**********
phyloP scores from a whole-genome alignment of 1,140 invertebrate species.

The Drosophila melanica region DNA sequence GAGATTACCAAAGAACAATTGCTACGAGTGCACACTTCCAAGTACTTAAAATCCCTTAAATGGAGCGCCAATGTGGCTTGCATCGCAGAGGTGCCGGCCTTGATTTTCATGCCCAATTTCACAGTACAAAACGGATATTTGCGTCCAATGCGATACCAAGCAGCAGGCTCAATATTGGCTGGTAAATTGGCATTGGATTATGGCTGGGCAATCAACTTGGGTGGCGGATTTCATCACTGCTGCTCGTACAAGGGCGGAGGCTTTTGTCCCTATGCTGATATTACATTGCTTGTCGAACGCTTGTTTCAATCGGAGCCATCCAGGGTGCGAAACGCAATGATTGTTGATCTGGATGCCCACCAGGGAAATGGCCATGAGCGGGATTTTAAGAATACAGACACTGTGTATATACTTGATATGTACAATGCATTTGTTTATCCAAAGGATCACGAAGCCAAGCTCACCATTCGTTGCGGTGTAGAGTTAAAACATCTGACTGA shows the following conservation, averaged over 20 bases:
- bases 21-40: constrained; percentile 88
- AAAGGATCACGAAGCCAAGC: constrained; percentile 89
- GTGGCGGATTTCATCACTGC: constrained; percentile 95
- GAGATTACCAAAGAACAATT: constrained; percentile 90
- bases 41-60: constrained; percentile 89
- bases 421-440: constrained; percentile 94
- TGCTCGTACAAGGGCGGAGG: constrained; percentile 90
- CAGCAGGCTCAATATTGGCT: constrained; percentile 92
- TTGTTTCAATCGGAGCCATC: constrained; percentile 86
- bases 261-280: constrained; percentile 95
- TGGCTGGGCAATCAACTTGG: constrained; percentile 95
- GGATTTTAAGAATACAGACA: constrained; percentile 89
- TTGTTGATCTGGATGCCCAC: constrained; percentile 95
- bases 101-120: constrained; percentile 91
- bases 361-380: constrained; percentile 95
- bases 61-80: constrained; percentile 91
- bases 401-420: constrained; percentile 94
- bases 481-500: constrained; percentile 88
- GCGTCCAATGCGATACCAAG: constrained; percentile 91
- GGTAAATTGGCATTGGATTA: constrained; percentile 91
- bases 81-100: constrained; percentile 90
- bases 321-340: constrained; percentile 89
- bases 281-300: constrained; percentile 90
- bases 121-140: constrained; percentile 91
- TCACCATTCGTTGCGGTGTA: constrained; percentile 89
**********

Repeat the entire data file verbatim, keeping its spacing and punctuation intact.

phyloP scores from a whole-genome alignment of 1,140 invertebrate species.

The Drosophila melanica region DNA sequence GAGATTACCAAAGAACAATTGCTACGAGTGCACACTTCCAAGTACTTAAAATCCCTTAAATGGAGCGCCAATGTGGCTTGCATCGCAGAGGTGCCGGCCTTGATTTTCATGCCCAATTTCACAGTACAAAACGGATATTTGCGTCCAATGCGATACCAAGCAGCAGGCTCAATATTGGCTGGTAAATTGGCATTGGATTATGGCTGGGCAATCAACTTGGGTGGCGGATTTCATCACTGCTGCTCGTACAAGGGCGGAGGCTTTTGTCCCTATGCTGATATTACATTGCTTGTCGAACGCTTGTTTCAATCGGAGCCATCCAGGGTGCGAAACGCAATGATTGTTGATCTGGATGCCCACCAGGGAAATGGCCATGAGCGGGATTTTAAGAATACAGACACTGTGTATATACTTGATATGTACAATGCATTTGTTTATCCAAAGGATCACGAAGCCAAGCTCACCATTCGTTGCGGTGTAGAGTTAAAACATCTGACTGA shows the following conservation, averaged over 20 bases:
- bases 21-40: constrained; percentile 88
- AAAGGATCACGAAGCCAAGC: constrained; percentile 89
- GTGGCGGATTTCATCACTGC: constrained; percentile 95
- GAGATTACCAAAGAACAATT: constrained; percentile 90
- bases 41-60: constrained; percentile 89
- bases 421-440: constrained; percentile 94
- TGCTCGTACAAGGGCGGAGG: constrained; percentile 90
- CAGCAGGCTCAATATTGGCT: constrained; percentile 92
- TTGTTTCAATCGGAGCCATC: constrained; percentile 86
- bases 261-280: constrained; percentile 95
- TGGCTGGGCAATCAACTTGG: constrained; percentile 95
- GGATTTTAAGAATACAGACA: constrained; percentile 89
- TTGTTGATCTGGATGCCCAC: constrained; percentile 95
- bases 101-120: constrained; percentile 91
- bases 361-380: constrained; percentile 95
- bases 61-80: constrained; percentile 91
- bases 401-420: constrained; percentile 94
- bases 481-500: constrained; percentile 88
- GCGTCCAATGCGATACCAAG: constrained; percentile 91
- GGTAAATTGGCATTGGATTA: constrained; percentile 91
- bases 81-100: constrained; percentile 90
- bases 321-340: constrained; percentile 89
- bases 281-300: constrained; percentile 90
- bases 121-140: constrained; percentile 91
- TCACCATTCGTTGCGGTGTA: constrained; percentile 89